Physical + Virtualisation = Physical

by John Turner

Posted on February 08, 2013

Recently I’ve spent some time considering the value of virtualisation. It reminded me of a ThoughtWorks Technology Radar (march 2012) in which the manner that some organisations continue to treat virtual machines as physical was derided. So in what ways do organisations treat virtual infrastructure as physical?

The technology radar states the following:

While virtualisation is on the rise, some organisations are treating virtual machines like physical infrastructure. We frown on doing a full operating system install for each VM or using VMs for load testing. Virtual machines can be cloned, snapshotted, and manipulated in ways physical machines cannot, and also have vastly different performance characteristics than physical hardware.

If we were to put this more concisely we could say that for these organisations:

Physical + Virtualisation = Physical

For me, the question is why an organisation would spend significant time, effort and resources to virtualise their infrastructure but continue to manage that infrastructure in the same way they managed physical infrastructure. The only answer that I could argue is that it allows for better organisation and consolidation within the data centre (and a minimal amount of utilisation improvement, particularly if your business applications are implemented in Java). The value accrues to the infrastructure department and has little benefit to other areas of the organisation.

Often, this occurs when the drive to virtualisation is spearheaded by the infrastructure department. The result is therefore inevitable.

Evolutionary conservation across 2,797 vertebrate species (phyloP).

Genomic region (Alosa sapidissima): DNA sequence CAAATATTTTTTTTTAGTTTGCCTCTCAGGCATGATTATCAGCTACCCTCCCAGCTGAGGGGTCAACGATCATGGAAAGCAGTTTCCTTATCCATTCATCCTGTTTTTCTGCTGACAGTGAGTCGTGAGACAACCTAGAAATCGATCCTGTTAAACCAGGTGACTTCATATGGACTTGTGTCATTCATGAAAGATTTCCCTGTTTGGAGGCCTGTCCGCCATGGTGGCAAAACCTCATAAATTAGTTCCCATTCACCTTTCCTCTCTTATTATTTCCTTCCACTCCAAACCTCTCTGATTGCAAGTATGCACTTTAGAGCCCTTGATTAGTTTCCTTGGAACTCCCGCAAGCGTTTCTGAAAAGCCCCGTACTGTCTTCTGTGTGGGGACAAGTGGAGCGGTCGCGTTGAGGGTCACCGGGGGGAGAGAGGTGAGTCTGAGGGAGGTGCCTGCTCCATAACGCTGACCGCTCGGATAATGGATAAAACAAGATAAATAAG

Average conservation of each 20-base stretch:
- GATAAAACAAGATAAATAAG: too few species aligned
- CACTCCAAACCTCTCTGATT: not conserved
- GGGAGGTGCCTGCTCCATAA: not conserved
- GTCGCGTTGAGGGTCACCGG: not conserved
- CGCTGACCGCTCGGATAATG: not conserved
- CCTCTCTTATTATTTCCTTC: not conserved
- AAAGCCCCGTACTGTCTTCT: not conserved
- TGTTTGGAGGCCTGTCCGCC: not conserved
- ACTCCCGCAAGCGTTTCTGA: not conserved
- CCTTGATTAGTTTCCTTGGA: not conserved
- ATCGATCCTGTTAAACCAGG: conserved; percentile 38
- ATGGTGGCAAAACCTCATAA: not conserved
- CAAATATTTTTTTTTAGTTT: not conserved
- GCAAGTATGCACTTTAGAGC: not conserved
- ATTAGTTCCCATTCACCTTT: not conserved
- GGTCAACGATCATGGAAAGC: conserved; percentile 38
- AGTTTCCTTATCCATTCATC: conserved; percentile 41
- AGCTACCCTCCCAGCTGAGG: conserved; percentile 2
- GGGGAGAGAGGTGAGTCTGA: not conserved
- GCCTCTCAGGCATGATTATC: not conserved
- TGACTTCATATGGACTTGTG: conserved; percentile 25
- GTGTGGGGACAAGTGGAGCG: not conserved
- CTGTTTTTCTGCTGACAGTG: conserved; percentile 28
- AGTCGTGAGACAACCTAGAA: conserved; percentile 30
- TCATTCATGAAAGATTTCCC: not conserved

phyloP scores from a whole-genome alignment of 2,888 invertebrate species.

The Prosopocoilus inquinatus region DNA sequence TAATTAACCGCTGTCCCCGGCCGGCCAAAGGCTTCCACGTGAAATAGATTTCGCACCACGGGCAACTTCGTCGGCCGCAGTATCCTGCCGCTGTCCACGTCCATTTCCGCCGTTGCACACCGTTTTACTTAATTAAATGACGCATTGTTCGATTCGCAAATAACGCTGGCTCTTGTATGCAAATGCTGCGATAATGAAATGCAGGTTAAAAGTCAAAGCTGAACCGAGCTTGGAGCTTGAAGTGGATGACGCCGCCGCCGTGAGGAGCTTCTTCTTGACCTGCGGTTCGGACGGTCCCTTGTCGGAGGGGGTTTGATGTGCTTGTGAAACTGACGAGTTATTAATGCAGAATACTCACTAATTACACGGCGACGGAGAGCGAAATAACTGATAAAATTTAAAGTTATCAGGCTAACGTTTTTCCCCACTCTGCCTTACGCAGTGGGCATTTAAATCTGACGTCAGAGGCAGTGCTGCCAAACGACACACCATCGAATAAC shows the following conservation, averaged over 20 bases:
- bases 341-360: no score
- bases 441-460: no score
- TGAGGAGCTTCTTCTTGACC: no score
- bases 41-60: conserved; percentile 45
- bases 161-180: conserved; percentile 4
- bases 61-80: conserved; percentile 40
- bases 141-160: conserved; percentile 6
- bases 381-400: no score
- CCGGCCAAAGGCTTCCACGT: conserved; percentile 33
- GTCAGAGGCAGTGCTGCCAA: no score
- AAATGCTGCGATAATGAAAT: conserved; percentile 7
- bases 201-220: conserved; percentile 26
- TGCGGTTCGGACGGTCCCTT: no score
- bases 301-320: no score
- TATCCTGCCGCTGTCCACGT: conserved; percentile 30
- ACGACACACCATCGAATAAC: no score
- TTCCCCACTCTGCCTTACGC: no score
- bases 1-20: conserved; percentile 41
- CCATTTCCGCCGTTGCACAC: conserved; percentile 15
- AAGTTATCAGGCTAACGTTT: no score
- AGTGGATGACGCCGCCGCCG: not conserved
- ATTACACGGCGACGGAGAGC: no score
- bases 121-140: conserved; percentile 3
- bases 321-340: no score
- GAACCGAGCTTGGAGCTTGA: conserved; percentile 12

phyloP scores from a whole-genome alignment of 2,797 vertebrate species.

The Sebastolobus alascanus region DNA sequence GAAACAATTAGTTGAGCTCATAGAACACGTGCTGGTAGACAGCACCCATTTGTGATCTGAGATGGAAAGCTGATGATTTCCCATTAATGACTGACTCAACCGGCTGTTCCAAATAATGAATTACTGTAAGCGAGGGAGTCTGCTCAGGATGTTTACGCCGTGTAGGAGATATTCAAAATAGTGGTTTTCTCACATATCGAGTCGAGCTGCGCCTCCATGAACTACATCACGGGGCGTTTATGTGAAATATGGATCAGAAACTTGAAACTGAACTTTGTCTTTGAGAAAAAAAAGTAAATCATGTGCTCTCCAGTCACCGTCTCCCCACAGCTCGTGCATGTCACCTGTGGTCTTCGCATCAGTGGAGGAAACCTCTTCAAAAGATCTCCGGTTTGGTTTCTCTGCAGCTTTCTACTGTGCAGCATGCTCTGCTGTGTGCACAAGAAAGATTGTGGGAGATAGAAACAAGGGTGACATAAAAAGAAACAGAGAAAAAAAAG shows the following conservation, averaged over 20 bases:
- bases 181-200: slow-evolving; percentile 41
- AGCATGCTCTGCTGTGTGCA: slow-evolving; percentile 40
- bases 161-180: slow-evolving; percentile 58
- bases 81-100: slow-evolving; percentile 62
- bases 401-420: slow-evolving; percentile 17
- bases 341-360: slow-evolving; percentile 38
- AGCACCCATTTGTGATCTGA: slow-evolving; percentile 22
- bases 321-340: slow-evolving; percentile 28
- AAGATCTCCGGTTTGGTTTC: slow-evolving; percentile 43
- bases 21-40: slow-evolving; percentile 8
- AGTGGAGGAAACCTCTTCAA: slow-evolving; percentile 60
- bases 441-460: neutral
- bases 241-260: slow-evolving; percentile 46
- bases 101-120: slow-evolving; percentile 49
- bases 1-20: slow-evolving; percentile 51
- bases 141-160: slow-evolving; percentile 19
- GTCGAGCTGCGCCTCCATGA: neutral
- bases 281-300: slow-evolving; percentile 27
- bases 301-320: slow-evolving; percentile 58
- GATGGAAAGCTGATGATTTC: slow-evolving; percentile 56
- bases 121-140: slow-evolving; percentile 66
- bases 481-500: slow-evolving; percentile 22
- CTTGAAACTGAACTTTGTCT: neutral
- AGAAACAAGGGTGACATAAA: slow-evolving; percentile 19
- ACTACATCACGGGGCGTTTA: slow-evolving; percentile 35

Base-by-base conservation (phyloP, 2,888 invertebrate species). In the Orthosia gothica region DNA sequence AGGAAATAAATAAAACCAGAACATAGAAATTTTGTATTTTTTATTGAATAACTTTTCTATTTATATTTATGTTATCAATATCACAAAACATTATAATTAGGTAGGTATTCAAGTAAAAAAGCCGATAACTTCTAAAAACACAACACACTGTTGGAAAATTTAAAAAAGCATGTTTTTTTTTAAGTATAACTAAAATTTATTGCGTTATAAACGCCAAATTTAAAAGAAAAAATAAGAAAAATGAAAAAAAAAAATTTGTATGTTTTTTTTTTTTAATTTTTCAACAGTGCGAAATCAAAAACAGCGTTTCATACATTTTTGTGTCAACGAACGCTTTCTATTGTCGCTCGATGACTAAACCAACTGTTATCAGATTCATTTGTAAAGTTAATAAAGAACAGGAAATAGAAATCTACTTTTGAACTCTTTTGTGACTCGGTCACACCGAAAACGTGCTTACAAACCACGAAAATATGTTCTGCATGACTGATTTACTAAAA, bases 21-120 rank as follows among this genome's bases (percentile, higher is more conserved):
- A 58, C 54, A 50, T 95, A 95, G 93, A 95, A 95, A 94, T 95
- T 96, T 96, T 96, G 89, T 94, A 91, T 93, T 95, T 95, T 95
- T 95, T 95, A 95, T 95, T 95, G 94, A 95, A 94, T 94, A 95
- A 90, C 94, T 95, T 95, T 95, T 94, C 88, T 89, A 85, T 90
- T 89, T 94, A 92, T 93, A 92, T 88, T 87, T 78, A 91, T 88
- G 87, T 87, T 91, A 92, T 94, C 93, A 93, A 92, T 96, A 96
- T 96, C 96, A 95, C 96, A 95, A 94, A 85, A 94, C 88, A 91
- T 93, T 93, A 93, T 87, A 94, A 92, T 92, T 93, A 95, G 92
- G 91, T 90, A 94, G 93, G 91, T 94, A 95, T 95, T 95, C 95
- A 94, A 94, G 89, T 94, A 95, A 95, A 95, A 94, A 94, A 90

So, what would need to happen to ensure that the value of virtualisation accrues to other areas of the organisation?

What is missing is the ability for those areas to orchestrate the virtualised infrastructure. More concisely:

Physical + Virtualisation + Orchestration = Infrastructure as a Service

If the virtualisation effort was driven by the infrastructure department, this can sometimes be quite a significant shift in focus. The focus is now ensuring the value accrues to other areas within an organisation.

So how does orchestration facilitate this? The two pillar features of orchestration are on demand provisioning and on demand unprovisioning.

As a result of on demand provisioning the time to bootstrap projects that have infrastructure requirements is dramatically reduced. This has a positive impact on the agility of an organisation.

On demand provisioning also has a positive impact on the levels of utilisation within the data centre. The reason for this is more behavioural than technical. Without orchestration (or with orchestration governed by a central group) the lead time to provision is often as long as the lead time to provision physical infrastructure. As a result, people will tend to retain infrastructure beyond the time period for which it was originally required. This will allow them to re-purpose infrastructure and thus avoid the lead time to provision. With orchestration in place (and delegated administration of same) people are less reluctant to return infrastructure to the pool and higher utilisation of infrastructure can be achieved.

This ability to provision and unprovision on demand also has benefits for the operation of your applications as it facilitate scaling capacity to meet demand (which again improves utilisation).

I’d be interested to hear your experience of virtualisation initiatives in you have been involved in!